Top 10 Oil Finger Painting Questions
I thought I would write a quick post to answer some basic questions I get a lot pertaining to oil finger painting besides "Are you serious?", and "Are you crazy?" As for those questions, yes, I am dead serious, and no crazier than I have ever been before!
- Why do you do it? What made you try this?
The bottom line is that I hate to clean. I abhor cleaning brushes; it takes forever. When oil painting, I always ended up using a ton of different brushes. One day I ran out of clean brushes within easy reach and just used my finger, and figured, "Why not?" It worked just fine. Coming from a world of watercolor where a quick swish in clean water is all it takes, spending time and money on brush cleaners and ruining loads of brushes just wasn't working for me.
- How do you not make a mess?
I wear disposable gloves. I buy a big box of them. I generally use latex free, surgical gloves from either the hardware or med supply store. I use viva paper towels to wipe off excess, or when drastically changing colors. Hanging a garbage bag nearby to toss towels and used gloves in keeps things tidy. Zero cleanup otherwise, a perfect system in my Humble opinion!
- How do you get detail?
Coming from a world highly detailed realism in watercolor, I always just naturally approached oils more impressionistically. This method though, makes impressionism a lot easier for someone like me who tends to continue adding detail until it is photo realistic. I can make a statement quickly and that is all I need. For the detail I do want to add I use a fingertip, or the edge of a nail and leave it at that.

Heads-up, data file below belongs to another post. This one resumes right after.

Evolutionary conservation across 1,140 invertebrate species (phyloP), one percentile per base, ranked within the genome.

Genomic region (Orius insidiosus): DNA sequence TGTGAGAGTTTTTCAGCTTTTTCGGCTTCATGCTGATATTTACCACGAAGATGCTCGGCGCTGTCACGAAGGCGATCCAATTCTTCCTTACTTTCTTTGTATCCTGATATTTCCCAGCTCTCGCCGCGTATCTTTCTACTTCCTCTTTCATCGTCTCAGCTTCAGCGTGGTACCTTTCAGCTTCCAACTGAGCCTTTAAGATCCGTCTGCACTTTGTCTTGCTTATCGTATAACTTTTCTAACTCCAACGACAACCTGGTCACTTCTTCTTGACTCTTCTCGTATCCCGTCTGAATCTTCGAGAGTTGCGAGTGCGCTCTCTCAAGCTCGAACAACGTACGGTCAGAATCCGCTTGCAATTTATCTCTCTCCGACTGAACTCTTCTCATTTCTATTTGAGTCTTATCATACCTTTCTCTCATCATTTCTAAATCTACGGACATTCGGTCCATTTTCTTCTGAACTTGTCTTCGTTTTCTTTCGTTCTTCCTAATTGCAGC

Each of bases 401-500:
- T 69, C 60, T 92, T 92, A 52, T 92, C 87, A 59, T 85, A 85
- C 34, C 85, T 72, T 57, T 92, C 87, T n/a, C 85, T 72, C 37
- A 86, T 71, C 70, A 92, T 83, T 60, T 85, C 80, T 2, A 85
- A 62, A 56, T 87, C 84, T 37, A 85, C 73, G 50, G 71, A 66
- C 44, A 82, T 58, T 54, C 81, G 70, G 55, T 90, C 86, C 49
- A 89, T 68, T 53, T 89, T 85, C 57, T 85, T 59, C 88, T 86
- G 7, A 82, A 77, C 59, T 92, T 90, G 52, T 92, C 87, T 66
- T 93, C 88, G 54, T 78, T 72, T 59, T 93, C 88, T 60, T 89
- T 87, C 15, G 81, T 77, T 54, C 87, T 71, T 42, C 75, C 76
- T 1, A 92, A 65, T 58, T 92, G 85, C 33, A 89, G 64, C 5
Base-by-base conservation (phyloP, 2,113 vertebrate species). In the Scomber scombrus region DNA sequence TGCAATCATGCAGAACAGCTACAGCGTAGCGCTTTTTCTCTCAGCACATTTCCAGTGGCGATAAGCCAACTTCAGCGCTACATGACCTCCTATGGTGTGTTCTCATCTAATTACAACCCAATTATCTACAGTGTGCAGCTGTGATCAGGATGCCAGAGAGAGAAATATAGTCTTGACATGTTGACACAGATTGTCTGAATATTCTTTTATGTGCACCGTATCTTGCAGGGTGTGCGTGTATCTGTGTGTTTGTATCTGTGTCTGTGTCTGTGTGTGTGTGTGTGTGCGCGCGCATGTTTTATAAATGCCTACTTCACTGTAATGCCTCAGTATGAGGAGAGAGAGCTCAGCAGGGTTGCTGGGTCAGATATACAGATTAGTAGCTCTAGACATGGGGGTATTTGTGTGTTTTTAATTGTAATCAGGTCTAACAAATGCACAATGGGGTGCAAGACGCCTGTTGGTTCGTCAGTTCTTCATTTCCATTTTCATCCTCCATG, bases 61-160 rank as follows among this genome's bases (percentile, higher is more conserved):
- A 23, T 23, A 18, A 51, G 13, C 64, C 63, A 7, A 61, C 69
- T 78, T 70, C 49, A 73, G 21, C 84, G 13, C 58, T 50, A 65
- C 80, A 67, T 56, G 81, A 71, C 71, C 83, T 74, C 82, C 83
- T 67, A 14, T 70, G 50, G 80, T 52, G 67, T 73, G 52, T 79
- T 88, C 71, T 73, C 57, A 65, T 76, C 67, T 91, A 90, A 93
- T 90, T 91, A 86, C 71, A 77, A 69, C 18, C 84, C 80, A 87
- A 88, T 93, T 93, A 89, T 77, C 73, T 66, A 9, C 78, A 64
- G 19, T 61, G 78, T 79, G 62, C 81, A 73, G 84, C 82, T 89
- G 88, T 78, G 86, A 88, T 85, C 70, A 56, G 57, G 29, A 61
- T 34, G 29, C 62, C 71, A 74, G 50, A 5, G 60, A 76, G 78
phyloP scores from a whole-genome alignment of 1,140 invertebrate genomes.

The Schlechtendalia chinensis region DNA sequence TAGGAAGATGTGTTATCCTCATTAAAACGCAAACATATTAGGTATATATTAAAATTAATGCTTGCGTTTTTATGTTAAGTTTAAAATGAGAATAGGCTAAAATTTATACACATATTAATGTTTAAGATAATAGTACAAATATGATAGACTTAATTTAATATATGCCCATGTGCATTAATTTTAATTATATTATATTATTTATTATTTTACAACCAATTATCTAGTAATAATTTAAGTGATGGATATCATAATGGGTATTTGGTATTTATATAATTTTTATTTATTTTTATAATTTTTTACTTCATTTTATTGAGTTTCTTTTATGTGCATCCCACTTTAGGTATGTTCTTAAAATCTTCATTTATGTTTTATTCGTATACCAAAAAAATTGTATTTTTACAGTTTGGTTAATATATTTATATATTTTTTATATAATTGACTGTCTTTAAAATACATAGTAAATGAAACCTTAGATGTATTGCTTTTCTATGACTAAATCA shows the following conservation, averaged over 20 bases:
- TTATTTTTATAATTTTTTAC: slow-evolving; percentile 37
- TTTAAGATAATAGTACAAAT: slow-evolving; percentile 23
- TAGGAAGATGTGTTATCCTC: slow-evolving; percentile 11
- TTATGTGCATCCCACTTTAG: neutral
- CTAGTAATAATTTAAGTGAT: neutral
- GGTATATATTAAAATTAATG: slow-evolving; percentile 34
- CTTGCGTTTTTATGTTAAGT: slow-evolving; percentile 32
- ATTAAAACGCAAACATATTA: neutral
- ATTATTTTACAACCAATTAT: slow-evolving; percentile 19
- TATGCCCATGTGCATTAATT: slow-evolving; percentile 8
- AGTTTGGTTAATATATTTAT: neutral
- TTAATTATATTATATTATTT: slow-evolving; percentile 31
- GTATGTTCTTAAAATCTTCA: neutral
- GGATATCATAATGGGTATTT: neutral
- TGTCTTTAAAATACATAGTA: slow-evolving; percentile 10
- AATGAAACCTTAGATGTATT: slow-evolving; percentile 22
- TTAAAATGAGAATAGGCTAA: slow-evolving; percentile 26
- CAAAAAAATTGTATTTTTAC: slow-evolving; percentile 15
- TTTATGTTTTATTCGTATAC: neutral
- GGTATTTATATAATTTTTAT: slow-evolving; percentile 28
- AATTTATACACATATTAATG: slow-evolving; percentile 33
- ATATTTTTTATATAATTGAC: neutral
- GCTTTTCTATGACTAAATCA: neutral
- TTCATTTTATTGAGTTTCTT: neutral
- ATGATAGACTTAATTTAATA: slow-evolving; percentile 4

- What materials do you use?
I use water mixable oils. I love Holbein's Duo aqua oils. There is no odor, no need for turp or mediums, and the dry time is perfect for my needs. Generally, I work on larger canvases, usually bought prepared. On occasion I do stretch my own for different sizes, sometimes adding texture medium before painting to add interest.
- How long does it take to paint, and how long to dry?
I complete these paintings a lot faster than anything else I do, mostly because the method itself precludes me from getting caught up in adding more detail than I need to. There is nothing wrong with detail, in fact I personally love, love, love it. I did it when I enjoyed doing it. It took a lot of years, but I no longer enjoy it, so I moved on to something else.
I usually finish a large painting in 1-4 days of working on it. These paintings dry much quicker than traditional oils but are still workable for 3 or 4 days. The white paint does take longer to dry than any other color. I do not put the paint on very thickly, as I find it an unnecessary waste of expensive paint. This also helps it dry faster. If I do want a more textural piece I apply a medium to the canvas prior to beginning.
- But you were so established with watercolor, do you miss it?
Nope. I still do watercolor for certain things, and I still love the look of it but I don't get the thrill I used to when completing a piece.
- Do you use multiple fingers? Your whole hand?
Yes, it’s like having five brushes available at once. I can use different colors simultaneously and make different sized marks. As for using my whole hand, no. I am still a realist painter and putting my entire hand in paint and schlepping it around on the canvas is outside my comfort zone. I still have a desired outcome for the piece and like some control over where it goes.
- Do you paint with both hands?
No, do you? I'm afraid I'm not that ambidextrous. I wouldn't bother unless I lost a hand, but then maybe.
- How do you sign the paintings if you don't use a brush?
Uh, that I do with a brush, don't be silly! Sometimes I use a small palette knife or even a pen.
- Will you sell them for less than your traditional oil paintings?
Of course not. I have still created the image and used quality materials. I have only changed the method of application. If anything, I may charge more due to the uniqueness of the piece.
Till next time...